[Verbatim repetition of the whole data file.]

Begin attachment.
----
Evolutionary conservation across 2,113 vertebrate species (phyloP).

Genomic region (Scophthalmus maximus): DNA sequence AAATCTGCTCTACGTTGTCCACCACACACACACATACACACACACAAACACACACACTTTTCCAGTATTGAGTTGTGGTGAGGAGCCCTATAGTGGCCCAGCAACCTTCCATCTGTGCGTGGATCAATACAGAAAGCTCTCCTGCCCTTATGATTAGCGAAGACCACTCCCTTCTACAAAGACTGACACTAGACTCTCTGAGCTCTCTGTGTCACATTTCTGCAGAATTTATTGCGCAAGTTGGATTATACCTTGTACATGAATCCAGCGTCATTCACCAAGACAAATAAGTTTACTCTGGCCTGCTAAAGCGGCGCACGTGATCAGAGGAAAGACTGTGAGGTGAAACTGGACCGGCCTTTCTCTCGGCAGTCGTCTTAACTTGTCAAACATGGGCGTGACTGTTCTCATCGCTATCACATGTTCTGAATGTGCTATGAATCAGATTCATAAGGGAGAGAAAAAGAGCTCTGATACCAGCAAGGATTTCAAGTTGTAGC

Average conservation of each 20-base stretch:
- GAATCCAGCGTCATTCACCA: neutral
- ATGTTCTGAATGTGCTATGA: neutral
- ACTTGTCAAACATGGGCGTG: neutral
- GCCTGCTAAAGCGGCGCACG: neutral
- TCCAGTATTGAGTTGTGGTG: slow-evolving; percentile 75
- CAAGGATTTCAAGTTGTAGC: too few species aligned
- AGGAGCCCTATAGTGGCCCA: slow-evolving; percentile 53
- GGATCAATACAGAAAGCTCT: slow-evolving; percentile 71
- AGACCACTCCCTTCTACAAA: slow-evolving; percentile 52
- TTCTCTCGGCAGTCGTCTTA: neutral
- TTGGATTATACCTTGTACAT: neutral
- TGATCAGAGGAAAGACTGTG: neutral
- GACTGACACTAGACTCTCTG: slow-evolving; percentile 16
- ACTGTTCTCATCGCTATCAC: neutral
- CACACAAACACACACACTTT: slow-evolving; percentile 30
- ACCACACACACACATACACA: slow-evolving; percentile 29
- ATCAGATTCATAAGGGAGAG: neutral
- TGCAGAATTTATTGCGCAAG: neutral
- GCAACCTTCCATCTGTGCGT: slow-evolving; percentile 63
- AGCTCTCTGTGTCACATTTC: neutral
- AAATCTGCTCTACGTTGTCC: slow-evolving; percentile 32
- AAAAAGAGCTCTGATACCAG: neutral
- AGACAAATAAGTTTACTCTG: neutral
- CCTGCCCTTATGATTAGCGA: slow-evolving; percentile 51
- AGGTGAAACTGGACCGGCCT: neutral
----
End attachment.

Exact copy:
Evolutionary conservation across 2,113 vertebrate species (phyloP).

Genomic region (Scophthalmus maximus): DNA sequence AAATCTGCTCTACGTTGTCCACCACACACACACATACACACACACAAACACACACACTTTTCCAGTATTGAGTTGTGGTGAGGAGCCCTATAGTGGCCCAGCAACCTTCCATCTGTGCGTGGATCAATACAGAAAGCTCTCCTGCCCTTATGATTAGCGAAGACCACTCCCTTCTACAAAGACTGACACTAGACTCTCTGAGCTCTCTGTGTCACATTTCTGCAGAATTTATTGCGCAAGTTGGATTATACCTTGTACATGAATCCAGCGTCATTCACCAAGACAAATAAGTTTACTCTGGCCTGCTAAAGCGGCGCACGTGATCAGAGGAAAGACTGTGAGGTGAAACTGGACCGGCCTTTCTCTCGGCAGTCGTCTTAACTTGTCAAACATGGGCGTGACTGTTCTCATCGCTATCACATGTTCTGAATGTGCTATGAATCAGATTCATAAGGGAGAGAAAAAGAGCTCTGATACCAGCAAGGATTTCAAGTTGTAGC

Average conservation of each 20-base stretch:
- GAATCCAGCGTCATTCACCA: neutral
- ATGTTCTGAATGTGCTATGA: neutral
- ACTTGTCAAACATGGGCGTG: neutral
- GCCTGCTAAAGCGGCGCACG: neutral
- TCCAGTATTGAGTTGTGGTG: slow-evolving; percentile 75
- CAAGGATTTCAAGTTGTAGC: too few species aligned
- AGGAGCCCTATAGTGGCCCA: slow-evolving; percentile 53
- GGATCAATACAGAAAGCTCT: slow-evolving; percentile 71
- AGACCACTCCCTTCTACAAA: slow-evolving; percentile 52
- TTCTCTCGGCAGTCGTCTTA: neutral
- TTGGATTATACCTTGTACAT: neutral
- TGATCAGAGGAAAGACTGTG: neutral
- GACTGACACTAGACTCTCTG: slow-evolving; percentile 16
- ACTGTTCTCATCGCTATCAC: neutral
- CACACAAACACACACACTTT: slow-evolving; percentile 30
- ACCACACACACACATACACA: slow-evolving; percentile 29
- ATCAGATTCATAAGGGAGAG: neutral
- TGCAGAATTTATTGCGCAAG: neutral
- GCAACCTTCCATCTGTGCGT: slow-evolving; percentile 63
- AGCTCTCTGTGTCACATTTC: neutral
- AAATCTGCTCTACGTTGTCC: slow-evolving; percentile 32
- AAAAAGAGCTCTGATACCAG: neutral
- AGACAAATAAGTTTACTCTG: neutral
- CCTGCCCTTATGATTAGCGA: slow-evolving; percentile 51
- AGGTGAAACTGGACCGGCCT: neutral